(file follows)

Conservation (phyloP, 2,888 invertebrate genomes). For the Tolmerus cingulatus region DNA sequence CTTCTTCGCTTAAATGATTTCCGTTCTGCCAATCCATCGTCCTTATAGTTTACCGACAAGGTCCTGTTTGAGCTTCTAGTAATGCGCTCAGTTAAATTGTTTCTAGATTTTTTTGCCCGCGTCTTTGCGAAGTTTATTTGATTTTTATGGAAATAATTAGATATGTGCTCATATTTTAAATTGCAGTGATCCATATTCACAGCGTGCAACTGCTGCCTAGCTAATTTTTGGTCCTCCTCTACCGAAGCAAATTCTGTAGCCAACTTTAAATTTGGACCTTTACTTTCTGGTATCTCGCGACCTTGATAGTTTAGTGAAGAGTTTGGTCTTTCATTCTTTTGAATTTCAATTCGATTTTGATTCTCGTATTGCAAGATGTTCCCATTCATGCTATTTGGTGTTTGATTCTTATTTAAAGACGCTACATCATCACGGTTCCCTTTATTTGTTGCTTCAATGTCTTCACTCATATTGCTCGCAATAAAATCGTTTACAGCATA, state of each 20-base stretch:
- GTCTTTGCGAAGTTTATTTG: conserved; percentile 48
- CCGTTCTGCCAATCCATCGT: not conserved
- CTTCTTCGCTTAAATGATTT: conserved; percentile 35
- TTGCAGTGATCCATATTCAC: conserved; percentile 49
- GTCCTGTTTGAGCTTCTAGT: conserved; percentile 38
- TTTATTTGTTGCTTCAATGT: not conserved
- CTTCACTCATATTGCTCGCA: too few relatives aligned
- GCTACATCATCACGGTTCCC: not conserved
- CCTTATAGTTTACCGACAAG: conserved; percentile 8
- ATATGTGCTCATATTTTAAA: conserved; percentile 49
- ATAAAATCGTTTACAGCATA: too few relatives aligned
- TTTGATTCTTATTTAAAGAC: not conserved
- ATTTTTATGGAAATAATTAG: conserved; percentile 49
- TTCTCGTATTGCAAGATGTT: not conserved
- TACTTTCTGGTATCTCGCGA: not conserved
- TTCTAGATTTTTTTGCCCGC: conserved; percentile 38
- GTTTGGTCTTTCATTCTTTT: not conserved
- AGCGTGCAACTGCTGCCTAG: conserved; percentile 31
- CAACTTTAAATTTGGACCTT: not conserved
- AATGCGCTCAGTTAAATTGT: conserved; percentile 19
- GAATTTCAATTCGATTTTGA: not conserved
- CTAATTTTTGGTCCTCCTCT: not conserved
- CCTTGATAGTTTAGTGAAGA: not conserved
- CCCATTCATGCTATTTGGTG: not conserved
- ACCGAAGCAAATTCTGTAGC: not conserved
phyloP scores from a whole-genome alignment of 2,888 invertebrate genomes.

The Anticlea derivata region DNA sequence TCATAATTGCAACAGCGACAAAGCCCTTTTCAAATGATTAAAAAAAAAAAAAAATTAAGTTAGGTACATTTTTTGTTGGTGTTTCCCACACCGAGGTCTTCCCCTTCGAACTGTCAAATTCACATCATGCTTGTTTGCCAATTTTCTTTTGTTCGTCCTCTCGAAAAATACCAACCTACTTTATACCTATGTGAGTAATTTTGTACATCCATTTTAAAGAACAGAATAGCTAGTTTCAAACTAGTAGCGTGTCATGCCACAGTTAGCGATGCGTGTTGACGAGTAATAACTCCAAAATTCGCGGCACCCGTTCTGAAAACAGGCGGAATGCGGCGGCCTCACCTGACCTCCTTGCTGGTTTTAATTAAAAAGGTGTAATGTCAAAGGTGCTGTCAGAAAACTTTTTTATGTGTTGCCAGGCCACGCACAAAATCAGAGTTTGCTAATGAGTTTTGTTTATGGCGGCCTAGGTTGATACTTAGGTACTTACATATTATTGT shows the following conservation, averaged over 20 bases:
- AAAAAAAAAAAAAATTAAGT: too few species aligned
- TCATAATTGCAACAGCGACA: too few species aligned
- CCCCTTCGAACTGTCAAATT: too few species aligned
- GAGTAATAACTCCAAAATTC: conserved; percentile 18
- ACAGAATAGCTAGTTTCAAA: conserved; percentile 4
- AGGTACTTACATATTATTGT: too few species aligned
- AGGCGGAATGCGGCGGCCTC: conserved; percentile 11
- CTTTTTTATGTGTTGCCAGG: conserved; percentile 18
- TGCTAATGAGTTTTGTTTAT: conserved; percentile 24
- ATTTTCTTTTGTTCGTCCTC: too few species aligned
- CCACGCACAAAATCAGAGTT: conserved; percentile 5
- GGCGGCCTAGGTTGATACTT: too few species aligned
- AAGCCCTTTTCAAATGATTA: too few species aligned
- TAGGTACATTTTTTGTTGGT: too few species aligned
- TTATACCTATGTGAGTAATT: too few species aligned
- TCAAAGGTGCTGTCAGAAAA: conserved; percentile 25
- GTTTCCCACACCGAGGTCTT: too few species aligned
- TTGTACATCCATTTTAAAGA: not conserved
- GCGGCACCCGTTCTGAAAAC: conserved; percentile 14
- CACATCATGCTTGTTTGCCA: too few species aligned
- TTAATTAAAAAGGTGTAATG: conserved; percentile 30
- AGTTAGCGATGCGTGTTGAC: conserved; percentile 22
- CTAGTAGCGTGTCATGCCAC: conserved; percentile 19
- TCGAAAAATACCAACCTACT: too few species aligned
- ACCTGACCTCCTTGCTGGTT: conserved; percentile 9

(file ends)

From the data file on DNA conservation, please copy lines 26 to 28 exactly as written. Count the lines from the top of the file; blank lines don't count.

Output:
- ACCGAAGCAAATTCTGTAGC: not conserved
phyloP scores from a whole-genome alignment of 2,888 invertebrate genomes.

The Anticlea derivata region DNA sequence TCATAATTGCAACAGCGACAAAGCCCTTTTCAAATGATTAAAAAAAAAAAAAAATTAAGTTAGGTACATTTTTTGTTGGTGTTTCCCACACCGAGGTCTTCCCCTTCGAACTGTCAAATTCACATCATGCTTGTTTGCCAATTTTCTTTTGTTCGTCCTCTCGAAAAATACCAACCTACTTTATACCTATGTGAGTAATTTTGTACATCCATTTTAAAGAACAGAATAGCTAGTTTCAAACTAGTAGCGTGTCATGCCACAGTTAGCGATGCGTGTTGACGAGTAATAACTCCAAAATTCGCGGCACCCGTTCTGAAAACAGGCGGAATGCGGCGGCCTCACCTGACCTCCTTGCTGGTTTTAATTAAAAAGGTGTAATGTCAAAGGTGCTGTCAGAAAACTTTTTTATGTGTTGCCAGGCCACGCACAAAATCAGAGTTTGCTAATGAGTTTTGTTTATGGCGGCCTAGGTTGATACTTAGGTACTTACATATTATTGT shows the following conservation, averaged over 20 bases: